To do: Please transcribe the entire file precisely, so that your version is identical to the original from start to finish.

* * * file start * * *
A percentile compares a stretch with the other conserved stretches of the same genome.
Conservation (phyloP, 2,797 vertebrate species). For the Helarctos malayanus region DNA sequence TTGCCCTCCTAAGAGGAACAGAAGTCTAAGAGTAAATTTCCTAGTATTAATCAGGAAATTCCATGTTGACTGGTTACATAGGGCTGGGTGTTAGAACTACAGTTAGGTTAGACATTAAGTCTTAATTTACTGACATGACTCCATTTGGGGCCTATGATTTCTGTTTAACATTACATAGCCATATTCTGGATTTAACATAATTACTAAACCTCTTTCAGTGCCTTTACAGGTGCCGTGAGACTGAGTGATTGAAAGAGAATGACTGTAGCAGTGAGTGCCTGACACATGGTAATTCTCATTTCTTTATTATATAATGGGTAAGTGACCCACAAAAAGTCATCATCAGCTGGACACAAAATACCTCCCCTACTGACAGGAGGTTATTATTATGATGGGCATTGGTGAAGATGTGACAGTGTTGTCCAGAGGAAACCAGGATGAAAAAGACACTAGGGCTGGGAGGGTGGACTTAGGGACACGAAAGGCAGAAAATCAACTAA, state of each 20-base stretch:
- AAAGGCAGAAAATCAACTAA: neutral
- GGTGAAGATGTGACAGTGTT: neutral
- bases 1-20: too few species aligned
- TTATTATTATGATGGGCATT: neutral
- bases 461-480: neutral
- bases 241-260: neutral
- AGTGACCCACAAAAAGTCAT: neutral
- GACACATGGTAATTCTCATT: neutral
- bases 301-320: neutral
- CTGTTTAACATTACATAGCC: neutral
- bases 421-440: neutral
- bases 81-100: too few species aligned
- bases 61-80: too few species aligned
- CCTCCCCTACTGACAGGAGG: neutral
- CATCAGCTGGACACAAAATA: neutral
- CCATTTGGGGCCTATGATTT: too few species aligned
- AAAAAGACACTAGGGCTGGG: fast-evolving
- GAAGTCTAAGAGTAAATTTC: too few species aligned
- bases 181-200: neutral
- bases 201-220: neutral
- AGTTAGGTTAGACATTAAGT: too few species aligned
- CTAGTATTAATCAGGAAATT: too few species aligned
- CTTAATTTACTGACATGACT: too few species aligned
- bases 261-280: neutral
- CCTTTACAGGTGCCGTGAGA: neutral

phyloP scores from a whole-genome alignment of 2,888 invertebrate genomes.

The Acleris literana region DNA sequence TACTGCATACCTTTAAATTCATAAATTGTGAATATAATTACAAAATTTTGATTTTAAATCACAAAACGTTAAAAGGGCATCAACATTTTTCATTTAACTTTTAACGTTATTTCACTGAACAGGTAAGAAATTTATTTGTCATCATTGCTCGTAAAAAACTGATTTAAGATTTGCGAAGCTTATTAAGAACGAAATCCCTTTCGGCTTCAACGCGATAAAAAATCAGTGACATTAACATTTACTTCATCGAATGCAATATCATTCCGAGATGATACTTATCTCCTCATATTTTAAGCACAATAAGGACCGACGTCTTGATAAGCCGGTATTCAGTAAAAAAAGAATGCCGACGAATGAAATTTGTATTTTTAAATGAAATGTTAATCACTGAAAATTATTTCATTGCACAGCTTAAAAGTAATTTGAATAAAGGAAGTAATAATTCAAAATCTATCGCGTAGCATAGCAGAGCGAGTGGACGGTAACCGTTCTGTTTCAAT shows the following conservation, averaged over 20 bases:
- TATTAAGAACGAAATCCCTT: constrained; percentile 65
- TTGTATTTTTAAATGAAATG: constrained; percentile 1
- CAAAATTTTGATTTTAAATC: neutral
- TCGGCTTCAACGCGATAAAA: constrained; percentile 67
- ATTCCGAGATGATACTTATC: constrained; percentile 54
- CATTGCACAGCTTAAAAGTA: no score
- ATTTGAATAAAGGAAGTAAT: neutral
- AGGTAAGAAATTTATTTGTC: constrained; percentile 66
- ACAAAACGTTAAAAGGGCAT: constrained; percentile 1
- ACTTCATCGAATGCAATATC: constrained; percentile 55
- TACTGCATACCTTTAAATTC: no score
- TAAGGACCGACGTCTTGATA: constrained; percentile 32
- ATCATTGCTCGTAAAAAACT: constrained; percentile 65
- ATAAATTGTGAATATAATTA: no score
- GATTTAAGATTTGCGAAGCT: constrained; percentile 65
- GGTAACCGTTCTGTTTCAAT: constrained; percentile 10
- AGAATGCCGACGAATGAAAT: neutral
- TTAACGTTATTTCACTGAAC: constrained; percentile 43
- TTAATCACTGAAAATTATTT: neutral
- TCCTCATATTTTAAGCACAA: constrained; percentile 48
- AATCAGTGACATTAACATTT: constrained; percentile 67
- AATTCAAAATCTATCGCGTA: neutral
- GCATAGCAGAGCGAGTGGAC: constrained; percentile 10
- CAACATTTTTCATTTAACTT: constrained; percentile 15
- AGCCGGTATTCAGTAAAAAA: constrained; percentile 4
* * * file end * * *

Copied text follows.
A percentile compares a stretch with the other conserved stretches of the same genome.
Conservation (phyloP, 2,797 vertebrate species). For the Helarctos malayanus region DNA sequence TTGCCCTCCTAAGAGGAACAGAAGTCTAAGAGTAAATTTCCTAGTATTAATCAGGAAATTCCATGTTGACTGGTTACATAGGGCTGGGTGTTAGAACTACAGTTAGGTTAGACATTAAGTCTTAATTTACTGACATGACTCCATTTGGGGCCTATGATTTCTGTTTAACATTACATAGCCATATTCTGGATTTAACATAATTACTAAACCTCTTTCAGTGCCTTTACAGGTGCCGTGAGACTGAGTGATTGAAAGAGAATGACTGTAGCAGTGAGTGCCTGACACATGGTAATTCTCATTTCTTTATTATATAATGGGTAAGTGACCCACAAAAAGTCATCATCAGCTGGACACAAAATACCTCCCCTACTGACAGGAGGTTATTATTATGATGGGCATTGGTGAAGATGTGACAGTGTTGTCCAGAGGAAACCAGGATGAAAAAGACACTAGGGCTGGGAGGGTGGACTTAGGGACACGAAAGGCAGAAAATCAACTAA, state of each 20-base stretch:
- AAAGGCAGAAAATCAACTAA: neutral
- GGTGAAGATGTGACAGTGTT: neutral
- bases 1-20: too few species aligned
- TTATTATTATGATGGGCATT: neutral
- bases 461-480: neutral
- bases 241-260: neutral
- AGTGACCCACAAAAAGTCAT: neutral
- GACACATGGTAATTCTCATT: neutral
- bases 301-320: neutral
- CTGTTTAACATTACATAGCC: neutral
- bases 421-440: neutral
- bases 81-100: too few species aligned
- bases 61-80: too few species aligned
- CCTCCCCTACTGACAGGAGG: neutral
- CATCAGCTGGACACAAAATA: neutral
- CCATTTGGGGCCTATGATTT: too few species aligned
- AAAAAGACACTAGGGCTGGG: fast-evolving
- GAAGTCTAAGAGTAAATTTC: too few species aligned
- bases 181-200: neutral
- bases 201-220: neutral
- AGTTAGGTTAGACATTAAGT: too few species aligned
- CTAGTATTAATCAGGAAATT: too few species aligned
- CTTAATTTACTGACATGACT: too few species aligned
- bases 261-280: neutral
- CCTTTACAGGTGCCGTGAGA: neutral

phyloP scores from a whole-genome alignment of 2,888 invertebrate genomes.

The Acleris literana region DNA sequence TACTGCATACCTTTAAATTCATAAATTGTGAATATAATTACAAAATTTTGATTTTAAATCACAAAACGTTAAAAGGGCATCAACATTTTTCATTTAACTTTTAACGTTATTTCACTGAACAGGTAAGAAATTTATTTGTCATCATTGCTCGTAAAAAACTGATTTAAGATTTGCGAAGCTTATTAAGAACGAAATCCCTTTCGGCTTCAACGCGATAAAAAATCAGTGACATTAACATTTACTTCATCGAATGCAATATCATTCCGAGATGATACTTATCTCCTCATATTTTAAGCACAATAAGGACCGACGTCTTGATAAGCCGGTATTCAGTAAAAAAAGAATGCCGACGAATGAAATTTGTATTTTTAAATGAAATGTTAATCACTGAAAATTATTTCATTGCACAGCTTAAAAGTAATTTGAATAAAGGAAGTAATAATTCAAAATCTATCGCGTAGCATAGCAGAGCGAGTGGACGGTAACCGTTCTGTTTCAAT shows the following conservation, averaged over 20 bases:
- TATTAAGAACGAAATCCCTT: constrained; percentile 65
- TTGTATTTTTAAATGAAATG: constrained; percentile 1
- CAAAATTTTGATTTTAAATC: neutral
- TCGGCTTCAACGCGATAAAA: constrained; percentile 67
- ATTCCGAGATGATACTTATC: constrained; percentile 54
- CATTGCACAGCTTAAAAGTA: no score
- ATTTGAATAAAGGAAGTAAT: neutral
- AGGTAAGAAATTTATTTGTC: constrained; percentile 66
- ACAAAACGTTAAAAGGGCAT: constrained; percentile 1
- ACTTCATCGAATGCAATATC: constrained; percentile 55
- TACTGCATACCTTTAAATTC: no score
- TAAGGACCGACGTCTTGATA: constrained; percentile 32
- ATCATTGCTCGTAAAAAACT: constrained; percentile 65
- ATAAATTGTGAATATAATTA: no score
- GATTTAAGATTTGCGAAGCT: constrained; percentile 65
- GGTAACCGTTCTGTTTCAAT: constrained; percentile 10
- AGAATGCCGACGAATGAAAT: neutral
- TTAACGTTATTTCACTGAAC: constrained; percentile 43
- TTAATCACTGAAAATTATTT: neutral
- TCCTCATATTTTAAGCACAA: constrained; percentile 48
- AATCAGTGACATTAACATTT: constrained; percentile 67
- AATTCAAAATCTATCGCGTA: neutral
- GCATAGCAGAGCGAGTGGAC: constrained; percentile 10
- CAACATTTTTCATTTAACTT: constrained; percentile 15
- AGCCGGTATTCAGTAAAAAA: constrained; percentile 4